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    Air Force salutes airman who died in tragic police shooting

    By Tom Rogan,

    23 days ago

    Senior Airman Roger Fortson was assigned to the Air Force's 1st Special Operations Wing out of Hurlburt Field in Florida . On May 3, Fortson, a black man, was killed in a police shooting at his apartment.

    Body camera video of the shooting shows an Okaloosa County sheriff's deputy being directed to Fortson's apartment by an apartment manager who had complained of a potentially violent disturbance therein (Fortson's family's lawyer says the deputy was directed to the wrong apartment). Video shows the deputy listening outside Fortson's door before knocking. He moves to the side of the door and out of view, a standard police tactic, but does not identify himself as a police officer. The deputy then knocks on the door two more times, each time identifying himself as a police officer and calling on the resident to open the door. Fortson then opens the door with a firearm in his hand pointed downward. The officer quickly draws and fires, leaving Fortson mortally wounded. The Florida Department of Law Enforcement is investigating the shooting.

    Still, we've gained three different leadership examples in the aftermath of this tragedy. One from Okaloosa County Sheriff Eric Aden, one from Al Sharpton, and one from Fortson's commanding officer, Col. Patrick Dierig.

    Sheriff Aden's leadership has been lacking. While he has since met with Fortson's family and pledged a full investigation, Aden's office originally claimed that the deputy had "reacted in self defense after he encountered a 23-year old man armed with a gun and after the deputy had identified himself as law enforcement." The problem here is that it is up to external investigators to establish whether the police shooting was an act of self-defense. By quite literally jumping the gun, Aden has undermined public trust. Aden also left out that his deputy first failed to identify himself before moving out of view of Fortson's doorway. Aden should have spoken to the facts and waited for the shooting investigation to conclude rather than offer spin.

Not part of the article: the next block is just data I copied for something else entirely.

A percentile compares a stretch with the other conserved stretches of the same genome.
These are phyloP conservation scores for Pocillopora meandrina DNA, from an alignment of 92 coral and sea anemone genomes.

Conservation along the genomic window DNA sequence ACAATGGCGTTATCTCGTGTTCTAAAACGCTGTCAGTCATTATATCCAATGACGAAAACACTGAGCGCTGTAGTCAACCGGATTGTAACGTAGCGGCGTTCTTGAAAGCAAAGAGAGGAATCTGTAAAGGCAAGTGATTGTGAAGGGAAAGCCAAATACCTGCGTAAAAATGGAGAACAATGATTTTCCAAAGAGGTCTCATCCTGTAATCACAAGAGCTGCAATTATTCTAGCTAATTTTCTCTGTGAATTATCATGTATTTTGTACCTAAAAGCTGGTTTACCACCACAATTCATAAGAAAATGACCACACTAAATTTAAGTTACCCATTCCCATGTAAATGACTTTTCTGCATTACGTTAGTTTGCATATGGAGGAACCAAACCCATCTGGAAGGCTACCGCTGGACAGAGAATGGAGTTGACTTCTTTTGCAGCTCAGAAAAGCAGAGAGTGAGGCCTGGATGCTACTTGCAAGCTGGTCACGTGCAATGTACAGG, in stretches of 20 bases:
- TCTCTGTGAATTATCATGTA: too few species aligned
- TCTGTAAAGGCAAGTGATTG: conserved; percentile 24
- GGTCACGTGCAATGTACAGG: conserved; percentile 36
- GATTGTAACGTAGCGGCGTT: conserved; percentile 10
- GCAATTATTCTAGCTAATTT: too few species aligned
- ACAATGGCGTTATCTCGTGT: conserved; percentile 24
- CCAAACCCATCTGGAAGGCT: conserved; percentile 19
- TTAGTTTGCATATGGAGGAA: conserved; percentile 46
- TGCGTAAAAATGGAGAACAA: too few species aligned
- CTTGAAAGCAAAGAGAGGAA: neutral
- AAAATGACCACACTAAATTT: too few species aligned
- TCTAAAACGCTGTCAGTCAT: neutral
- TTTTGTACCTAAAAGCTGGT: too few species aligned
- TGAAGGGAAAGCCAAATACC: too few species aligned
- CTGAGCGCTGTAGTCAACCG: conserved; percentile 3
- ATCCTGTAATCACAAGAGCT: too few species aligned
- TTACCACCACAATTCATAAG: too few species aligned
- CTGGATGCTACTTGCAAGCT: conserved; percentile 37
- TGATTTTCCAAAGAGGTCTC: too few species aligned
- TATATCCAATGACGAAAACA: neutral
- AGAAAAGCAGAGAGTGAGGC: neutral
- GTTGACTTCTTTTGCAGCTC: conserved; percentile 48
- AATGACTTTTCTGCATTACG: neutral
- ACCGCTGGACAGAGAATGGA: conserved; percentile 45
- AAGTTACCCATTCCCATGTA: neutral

A better leadership contrast was offered at the airman's funeral last Friday. But it did not come from Al Sharpton, who addressed the grievers remotely. Sharpton attempted to politicize Fortson's death while celebrating his own activism. He then explained how, while he would always be there for Fortson's family, he "just couldn't make flights work" to attend the funeral in person (presumably because no one could be found to pay for first-class tickets ).

    In contrast, Col. Dierig celebrated Fortson's life and service. Addressing a crowd including many uniformed Air Force personnel, Dierig described Fortson as a "man of honor, a man of integrity, a man of courage." Saluting his family, the colonel observed that "we merely polished a diamond that you forged." Fortson, he said, underlined the truth that "if you want to be a great airman, be a great person." Noting Fortson's service as a combat veteran of the AC-130 gunship community, Dierig said "he was a man of honor, he rose above the noise, above division or indifference, and he chose to serve the nation during a time of conflict."


    Dierig then concluded by referencing the Martin Luther King Jr. Memorial in Washington, D.C., subtly noting how that memorial encapsulates what military service is ultimately all about. Dierig referenced one inscription on the memorial, "Out of the mountain of despair is a stone of hope." He then told the crowd, "Senior Airman Fortson is a stone of hope. His Air Force legacy is a stone of hope. He inspired us, he will continue to inspire us, and now we all have to be stones of hope to take care of one another. We will be better airmen because of Senior Airman Fortson."

    Fortson lived a life of honor and service. Dierig showed his family and friends that he'll be remembered as such and why good leadership is so important.

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